Admittedly, if we no longer throw anything away, that doesn't mean that hungry people elsewhere in the world will immediately have something to eat. On the other hand, falling sales would force producers to produce more sustainably and/or to serve other markets.

Stop food waste – but how?

Of course, curbing food loss and waste requires a concerted effort, including at government level. However, that alone is not enough. Since we as individuals throw away the most, the ball is in our court. There are various tricks we can use to trick ourselves into not shopping or ordering more than we really need.

For example, you shouldn't go shopping hungry. You almost always buy more than you need. The same applies to preparation - it's better to peel one potato less than have to throw something away later. Before eating, a large glass of water helps to fill your stomach - so you don't put unnecessarily large portions on your plate.

If you plan your meals weekly, you can buy the exact quantities in advance and also calculate so that leftover food can be used in the next day's dish. Cooking for two days is also legitimate to avoid waste.

A certain degree of order also helps when it comes to storage: always put perishable foods at the front of the fridge - this way you can keep an eye on them and reach for them first. If you can't eat it straight away, it may also be possible to freeze it. But the same applies in the freezer: age before beauty! In other words: put the freshest meals in the back. Even when frozen, food does not last indefinitely. 

The ready-prepared meals in the freezer are ideal if you don't feel like cooking or want to serve more than one dish for guests. It just takes a little planning.

Are there any projects against food waste?

In fact – from practical blogs to the “leftovers app”, there are already a whole host of projects that help curb food waste. Recipes for “leftover feasts” are included, as are mobile apps that help you find nearby meals that are “Too Good To Go” – at very reasonable prices.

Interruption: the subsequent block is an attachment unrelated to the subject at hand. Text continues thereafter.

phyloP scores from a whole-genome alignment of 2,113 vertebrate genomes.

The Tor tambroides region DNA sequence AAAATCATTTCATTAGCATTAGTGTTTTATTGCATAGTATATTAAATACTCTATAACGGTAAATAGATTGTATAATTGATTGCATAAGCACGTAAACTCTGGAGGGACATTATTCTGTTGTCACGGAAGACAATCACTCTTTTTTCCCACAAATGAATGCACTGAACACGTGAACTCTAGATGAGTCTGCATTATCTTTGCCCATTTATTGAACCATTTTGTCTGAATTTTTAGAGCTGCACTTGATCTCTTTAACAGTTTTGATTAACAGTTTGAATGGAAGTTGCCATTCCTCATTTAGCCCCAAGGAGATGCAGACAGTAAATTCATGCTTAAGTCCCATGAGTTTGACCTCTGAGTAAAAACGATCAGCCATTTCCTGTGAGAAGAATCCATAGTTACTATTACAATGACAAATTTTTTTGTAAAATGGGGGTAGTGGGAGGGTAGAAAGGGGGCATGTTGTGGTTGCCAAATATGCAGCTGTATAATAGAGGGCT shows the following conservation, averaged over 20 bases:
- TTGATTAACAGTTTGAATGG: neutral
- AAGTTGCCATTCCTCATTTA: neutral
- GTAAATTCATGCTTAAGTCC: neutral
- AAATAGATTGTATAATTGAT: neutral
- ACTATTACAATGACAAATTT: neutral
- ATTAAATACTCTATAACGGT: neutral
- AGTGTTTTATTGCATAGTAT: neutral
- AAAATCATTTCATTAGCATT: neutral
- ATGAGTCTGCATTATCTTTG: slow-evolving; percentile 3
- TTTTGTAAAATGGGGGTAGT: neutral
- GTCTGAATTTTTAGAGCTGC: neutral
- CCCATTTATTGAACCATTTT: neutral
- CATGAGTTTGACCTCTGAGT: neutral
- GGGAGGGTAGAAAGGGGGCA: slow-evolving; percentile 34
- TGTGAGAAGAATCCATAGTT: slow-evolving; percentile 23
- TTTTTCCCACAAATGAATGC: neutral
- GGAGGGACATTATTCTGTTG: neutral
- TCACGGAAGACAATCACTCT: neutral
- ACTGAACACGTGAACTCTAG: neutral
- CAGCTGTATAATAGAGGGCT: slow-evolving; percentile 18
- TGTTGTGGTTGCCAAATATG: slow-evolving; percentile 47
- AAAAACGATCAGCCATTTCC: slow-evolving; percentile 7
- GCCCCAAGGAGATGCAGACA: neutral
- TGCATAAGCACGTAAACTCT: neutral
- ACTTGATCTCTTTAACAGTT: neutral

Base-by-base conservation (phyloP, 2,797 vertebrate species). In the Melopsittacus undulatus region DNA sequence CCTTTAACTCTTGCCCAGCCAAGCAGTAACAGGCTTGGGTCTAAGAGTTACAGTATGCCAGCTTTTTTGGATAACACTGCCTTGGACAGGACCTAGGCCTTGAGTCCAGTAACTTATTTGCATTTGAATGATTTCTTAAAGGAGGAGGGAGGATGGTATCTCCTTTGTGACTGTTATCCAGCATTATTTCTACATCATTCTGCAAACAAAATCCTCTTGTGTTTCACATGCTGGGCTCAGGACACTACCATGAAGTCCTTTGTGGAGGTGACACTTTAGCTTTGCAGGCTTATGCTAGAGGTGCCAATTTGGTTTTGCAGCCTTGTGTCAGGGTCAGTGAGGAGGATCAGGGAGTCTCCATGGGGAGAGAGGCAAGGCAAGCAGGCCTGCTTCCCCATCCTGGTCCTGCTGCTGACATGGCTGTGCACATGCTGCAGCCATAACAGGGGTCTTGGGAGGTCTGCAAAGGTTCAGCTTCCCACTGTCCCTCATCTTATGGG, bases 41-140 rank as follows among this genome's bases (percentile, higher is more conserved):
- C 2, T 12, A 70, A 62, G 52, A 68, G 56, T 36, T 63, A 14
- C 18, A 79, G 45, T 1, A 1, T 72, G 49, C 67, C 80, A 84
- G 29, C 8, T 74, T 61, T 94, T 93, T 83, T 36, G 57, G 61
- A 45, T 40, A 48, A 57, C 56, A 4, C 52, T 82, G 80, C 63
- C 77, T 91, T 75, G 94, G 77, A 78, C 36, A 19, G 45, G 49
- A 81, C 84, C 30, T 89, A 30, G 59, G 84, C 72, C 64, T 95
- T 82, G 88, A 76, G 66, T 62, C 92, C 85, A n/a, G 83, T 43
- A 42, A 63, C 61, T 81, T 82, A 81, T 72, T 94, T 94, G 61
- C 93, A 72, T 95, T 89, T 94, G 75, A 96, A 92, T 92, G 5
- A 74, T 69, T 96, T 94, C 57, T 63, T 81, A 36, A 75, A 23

Rethinking is also taking place in retail and large chains. It is no longer uncommon for bakers to offer bread and pastries from the day before at reasonable prices. The “Äss-Bar” is very popular in Swiss cities. Supermarkets also mark down products that are about to expire - or donate them before they expire, for example at lunch tables or similar social offerings.

Äss-Bar_ ToGoodToGo

France is very far in the fight against food waste: supermarkets there have not been allowed to throw away food for several years. Instead, much more is donated to social institutions. But France is doing even more. Food waste is officially a punishable offense - so far the French are alone in the world. If food waste is discovered, this can be punished with fines of up to 3,750 euros. The successes can already be seen.

Alone against food waste

First of all – if you are startled and want to do something, you can start with yourself. If everyone did that, it would be good. Bringing up the topic with friends and colleagues is also not a bad idea. This applies even more to all of our readers who work in the catering or food industry! Anyone who wants to do something beyond that can of course help shape opinions. This is in the sense of a law against food waste, but also through voluntary work in all areas that provide food to people who cannot afford everything that better-off people throw away. And yes, they are also available in Switzerland!